I love gazpacho and can eat it every day in the summer. There are very specific and authentic ways of making this Andalusian dish, and not-so-authentic ones as well. I like all of them. As long as there are cucumbers and peppers of some sort in the mix, I think almost any fruit can be used in place of the tomato. I've made versions with watermelon and strawberries, and have eaten both mangospacho and cantaloupespacho. I've made it both with and without bread, and seasoned with champagne, balsamic, rice, and apple cider vinegars as well as the traditional sherry vinegar (basically I use whatever is in the front of the cupboard). When I got the email from Bon Appetit touting their latest version, made with tomatillos and Greek yogurt, fortuitously received the day we planned to go grocery shopping, I decided we'd be eating it for dinner on the weekend.

Of course I can't follow a recipe to the letter. I'm a tinkerer.

The original had too much Greek yogurt in it for my taste. I don't think gazpacho should be creamy. However, I did have a couple of spoonfuls of yogurt in the fridge, left over from another cooking project, and threw it in. It didn't make much of an impact, but I got to use up something that otherwise might have been wasted. The Bon Appetit recipe also called for a green bell pepper. I'm with Nigella Lawson, green peppers are "an abomination." Instead, I used a yellow pepper, which I roasted first to remove the belch-inducing skin. Roasted poblanos would be good too, I think. And then there was the method. The original recipe calls for tossing all of the ingredients together and allowing them to macerate before pureeing. There's not enough room in my fridge for a bowl full of veggies and soggy bread. I say just bang it all in the blender and put it in the fridge to allow the flavors to develop.

I did, and it was delicious.

Green Gazpacho (adapted from Bon Appetit)

1 yellow bell pepper
1 1/2 medium cucumbers, chopped roughly
12 ounces of fresh, raw tomatillos, husked and quartered
4 ounces ciabatta or country-style bread, crust removed, bread torn into 1” pieces (about 2½ cups)
4 scallions, roughly chopped
1 jalapeño, seeds removed, chopped
3 tablespoons rice vinegar
2 tablespoons fresh lime juice
3 tablespoons plain Greek yogurt
1/2 teaspoon kosher salt, plus more

Place whole pepper over gas flame on stove or on a grill. Turn regularly, until pepper is charred all over. Place pepper in a bag to steam/cool off. When cool enough to handle, rub off skin. Remove stem and seeds and cut pepper into chunks.

Place roasted pepper, cucumber, and tomatillos in a blender and process until smooth. Add the bread, scallions, and jalapeno, and process again until smooth. Season with the vinegar, lime juice, yogurt, and salt. If your jalapeno wasn't spicy enough, add some hot sauce (we used green Tabasco).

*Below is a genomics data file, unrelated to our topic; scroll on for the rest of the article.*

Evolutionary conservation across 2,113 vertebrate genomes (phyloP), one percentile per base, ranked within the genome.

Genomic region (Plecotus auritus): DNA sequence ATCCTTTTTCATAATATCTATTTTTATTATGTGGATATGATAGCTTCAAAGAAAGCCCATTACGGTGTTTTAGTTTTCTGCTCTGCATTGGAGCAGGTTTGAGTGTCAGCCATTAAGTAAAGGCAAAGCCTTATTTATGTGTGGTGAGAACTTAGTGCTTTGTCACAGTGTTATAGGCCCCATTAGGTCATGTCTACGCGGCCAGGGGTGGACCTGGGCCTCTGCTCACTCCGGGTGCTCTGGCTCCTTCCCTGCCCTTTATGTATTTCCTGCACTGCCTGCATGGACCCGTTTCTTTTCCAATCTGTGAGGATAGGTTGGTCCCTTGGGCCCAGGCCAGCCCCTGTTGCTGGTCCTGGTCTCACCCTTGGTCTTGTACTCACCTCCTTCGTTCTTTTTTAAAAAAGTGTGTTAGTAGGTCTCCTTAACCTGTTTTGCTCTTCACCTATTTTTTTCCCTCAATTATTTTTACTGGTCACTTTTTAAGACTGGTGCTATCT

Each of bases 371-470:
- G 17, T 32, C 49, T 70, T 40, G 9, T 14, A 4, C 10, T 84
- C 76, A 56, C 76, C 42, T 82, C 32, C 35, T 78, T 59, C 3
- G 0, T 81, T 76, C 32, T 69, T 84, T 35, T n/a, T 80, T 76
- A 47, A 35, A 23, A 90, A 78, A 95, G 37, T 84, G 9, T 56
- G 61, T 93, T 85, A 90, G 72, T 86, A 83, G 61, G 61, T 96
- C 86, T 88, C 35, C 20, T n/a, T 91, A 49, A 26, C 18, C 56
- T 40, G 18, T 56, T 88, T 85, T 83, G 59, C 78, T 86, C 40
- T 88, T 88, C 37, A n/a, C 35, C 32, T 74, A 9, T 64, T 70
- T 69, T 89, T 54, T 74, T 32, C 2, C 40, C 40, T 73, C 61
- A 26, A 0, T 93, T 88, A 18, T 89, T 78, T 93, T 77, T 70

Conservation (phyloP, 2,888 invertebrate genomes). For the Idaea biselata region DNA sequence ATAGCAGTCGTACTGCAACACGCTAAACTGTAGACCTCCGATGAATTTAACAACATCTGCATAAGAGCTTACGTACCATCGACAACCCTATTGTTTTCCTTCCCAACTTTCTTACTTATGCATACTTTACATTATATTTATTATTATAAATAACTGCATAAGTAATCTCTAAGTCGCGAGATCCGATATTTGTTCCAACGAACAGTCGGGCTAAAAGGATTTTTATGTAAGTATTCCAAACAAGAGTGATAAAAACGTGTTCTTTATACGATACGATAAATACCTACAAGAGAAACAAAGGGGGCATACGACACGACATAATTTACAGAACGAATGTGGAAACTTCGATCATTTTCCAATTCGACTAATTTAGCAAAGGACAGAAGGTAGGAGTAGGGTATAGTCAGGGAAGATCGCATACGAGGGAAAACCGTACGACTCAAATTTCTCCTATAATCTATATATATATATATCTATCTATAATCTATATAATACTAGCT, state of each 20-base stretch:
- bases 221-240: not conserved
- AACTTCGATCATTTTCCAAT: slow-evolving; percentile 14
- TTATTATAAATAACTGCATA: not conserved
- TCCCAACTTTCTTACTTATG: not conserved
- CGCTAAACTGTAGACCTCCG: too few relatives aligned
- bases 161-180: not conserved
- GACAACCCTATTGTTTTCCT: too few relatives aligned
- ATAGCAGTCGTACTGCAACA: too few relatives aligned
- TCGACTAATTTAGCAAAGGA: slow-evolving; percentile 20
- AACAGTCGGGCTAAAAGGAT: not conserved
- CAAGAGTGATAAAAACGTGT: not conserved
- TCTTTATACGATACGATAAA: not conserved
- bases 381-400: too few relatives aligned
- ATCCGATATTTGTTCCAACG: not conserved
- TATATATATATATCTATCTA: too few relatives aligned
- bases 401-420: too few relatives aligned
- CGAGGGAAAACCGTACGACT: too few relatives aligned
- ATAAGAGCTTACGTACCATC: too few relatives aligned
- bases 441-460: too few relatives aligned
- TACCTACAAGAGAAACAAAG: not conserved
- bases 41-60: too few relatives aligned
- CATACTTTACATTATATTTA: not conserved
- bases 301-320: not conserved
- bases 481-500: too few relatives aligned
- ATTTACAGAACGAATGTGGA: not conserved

Refrigerate for several hours until cold and to allow flavors to meld.

Makes 1 quart.

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Friday, August 08, 2014

Cafe Gia

I hadn't heard of Cafe Gia until we started working on our book, Baltimore Chef's Table. After studying their web site, however, I knew I wanted to go there badly. Ornately painted both inside and out, Cafe Gia looks like a romanticized rendering of an Italian cafe. It's bright, colorful, warm, and inviting. The food also provides the warm, comforting feeling that one desires from Italian cooking.

On our recent visit, I started with a glass of Gia's Sangria, heavy on the wine but cool and refreshing. Since the Minx has been avoiding alcohol, the bartender recommended San Pellegrino grapefruit soda, which she seemed quite pleased with.

We decided to split a pair of appetizers. Our first appetizer was the orchard salad. The sweetness of the fruit paired well with the slightly bitter and peppery greens. The dressing was perfectly balanced, and the toasted walnuts added a new dimension of crunch and savoriness.

We were both eager to try the octopus, and we were not disappointed. Most octopus I've had is either like rubber bands when it's bad or mostly tender when it's good. It appeared that this octopus was grilled after braising, judging by the crispy suction cups. The result was a slightly chewy outside with soft and tender meat inside. This combination of textures worked quite well and reminded me of the texture of some shaped pastas when they are cooked properly.

Speaking of pasta, for my entree, I chose the fettuccine bolognese. The bolognese had a deep, beefy flavor that indicated long hours of slow cooking. Some restaurants cheat by adding heavy cream, but Cafe Gia offers an honest version that allows the beef to take center stage. The fettuccine was perfectly al dente.

The Minx chose the made-to-order eggplant parmigiana with a side of linguine. The marinara sauce was bright with fresh tomato flavor. The thinly sliced eggplant was layered and smothered with mozzarella cheese before baking, and the meaty texture could fool someone into thinking that this wasn't a vegetarian dish. It also had no trace of the bitter quality that turns me off to eggplant.

In addition to the festive decor and the delicious food, owner Gia Blatterman and the staff create a friendly and welcoming feeling as if you are visiting a friend's home for dinner. There's also al fresco dining on the second floor balcony during the warmer months, allowing patrons to enjoy chef Gianfranco Fracassetti's inventive cuisine while taking in the quaint views of Little Italy.

Cafe Gia on Urbanspoon